Now to conclude and knit up mine Epistle: Knowing as I doe, that for the good of the Commonweale, you should be spared and not empeached by any privat business of your owne, and namely in perusing these long volumes of mine; to prevent this trouble therefore, I have adioyned immediatly to this Epistle and prefixed before these books, the Summarie or Contents of everie one: and verie carefully have I endeavoured, that you should not need to read them throughout, whereby all others also after your example, may ease themselves of the like labour: and as any man is desirous to know this or that, he may seeke and readily find in what place to meet with the same. This learned I of Valerius Sorranus one of our owne Latin writers, who hath done the like before me and set an Index to those Books which he entituled Ἐποπτίδων.
*The running title of this chapter is Plinies Epistle to T. Vespasian. The pages are unnumbered. Pliny's Preface in Latin: LacusCurtius * Pliny the Elder's Natural History Preface.
* i. Titus.
† Namque tu solebas, Meas esse aliquid putare nugas. [Catullus, 1, to Cornelius Nepos; "For you alone thought that my scribblings were something".]
†† Conterraneum. [From the same territory and city. What exactly it means in this context, or indeed if it should not be another word altogether, is a matter of some argument among classicists, who, let me tell you now, are among the most contentious people on this earth. The general consensus, for now at least, is that it means "from the same territory", i.e., Gallia Transpadana.]
††† It seemeth that Pliny read thus in Catullus. Tu putare namque, Nugas esse aliquid meas solebas, which indeed was but an hard composition and couching of the words. [Catullus Carmina I.3-4]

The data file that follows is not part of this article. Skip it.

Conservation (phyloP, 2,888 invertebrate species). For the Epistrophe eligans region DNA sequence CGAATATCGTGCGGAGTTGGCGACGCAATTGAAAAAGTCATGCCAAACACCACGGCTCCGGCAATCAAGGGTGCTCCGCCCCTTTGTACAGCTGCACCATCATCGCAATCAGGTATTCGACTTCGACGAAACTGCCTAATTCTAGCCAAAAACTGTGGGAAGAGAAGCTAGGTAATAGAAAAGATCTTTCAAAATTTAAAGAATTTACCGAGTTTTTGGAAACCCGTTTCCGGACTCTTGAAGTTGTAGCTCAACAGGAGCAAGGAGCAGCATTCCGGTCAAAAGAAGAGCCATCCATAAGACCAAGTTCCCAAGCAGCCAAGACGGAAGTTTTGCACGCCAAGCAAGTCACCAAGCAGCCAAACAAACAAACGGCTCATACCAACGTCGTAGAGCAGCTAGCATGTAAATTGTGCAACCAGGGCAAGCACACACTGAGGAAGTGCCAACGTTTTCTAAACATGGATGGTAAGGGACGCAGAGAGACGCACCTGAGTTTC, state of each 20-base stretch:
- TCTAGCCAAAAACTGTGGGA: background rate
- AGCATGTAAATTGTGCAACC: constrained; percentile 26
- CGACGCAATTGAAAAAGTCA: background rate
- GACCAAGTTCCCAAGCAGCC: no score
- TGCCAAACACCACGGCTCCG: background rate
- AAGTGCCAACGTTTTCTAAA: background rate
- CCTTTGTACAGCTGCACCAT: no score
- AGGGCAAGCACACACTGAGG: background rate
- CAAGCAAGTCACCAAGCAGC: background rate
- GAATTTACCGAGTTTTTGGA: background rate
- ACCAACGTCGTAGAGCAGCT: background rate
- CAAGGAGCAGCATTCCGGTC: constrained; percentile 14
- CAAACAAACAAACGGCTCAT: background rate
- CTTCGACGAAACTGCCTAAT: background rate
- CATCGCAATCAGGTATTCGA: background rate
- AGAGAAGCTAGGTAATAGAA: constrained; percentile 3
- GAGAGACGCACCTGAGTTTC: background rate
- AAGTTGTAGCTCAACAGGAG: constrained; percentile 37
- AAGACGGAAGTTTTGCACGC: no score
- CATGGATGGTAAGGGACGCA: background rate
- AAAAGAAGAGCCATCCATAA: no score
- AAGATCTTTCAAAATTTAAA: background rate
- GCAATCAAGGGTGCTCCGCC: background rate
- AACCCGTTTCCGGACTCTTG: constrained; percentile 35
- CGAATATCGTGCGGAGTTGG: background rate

§ Sexies, or rather Septies, out of Suetonius. [Suetonius, Titus 6. The text of Pliny has sexies, six. This dates the work, or at least the dedicatory letter, to the years AUC 830-1. Titus was consul in 823, 825, 827, 828, 829 and 830; then he was consul for a seventh time in 832.]
§§ For Domitian Vespasian was reputed an excellent Poet. [Perhaps. See Sueton. Domitian 2.2.]
1.. ["Control" here, as elsewhere in Holland, means "to challenge, criticize, find fault with", etc., an obsolete extension of its meaning "to compare, test, etc.". Pliny's "qui primus condidit styli nasum".
2. [The catchword bottom of page [xii] is "to" rather that "treasuries".]
§§§ To wit, Helius Melissus.
¶ Containing all things, as Tyro Tullius did.
¶¶ A manuell to be carried alwaies in hand.
‡ A Table or Index.
3.. [The text here is corrupt; Holland has chosen his reading and translated it.]
‡‡ Apelles faciebat. [The imperfect rather than the perfect; as if to say, "Apelles was making this", as opposed to "Apelles fecit", "Apelles made this".]
+ If women may be allowd to controll me[n]s writings, wee may be wearie of our lives and goe ha[n]g our selves well enough.
This page is by James Eason.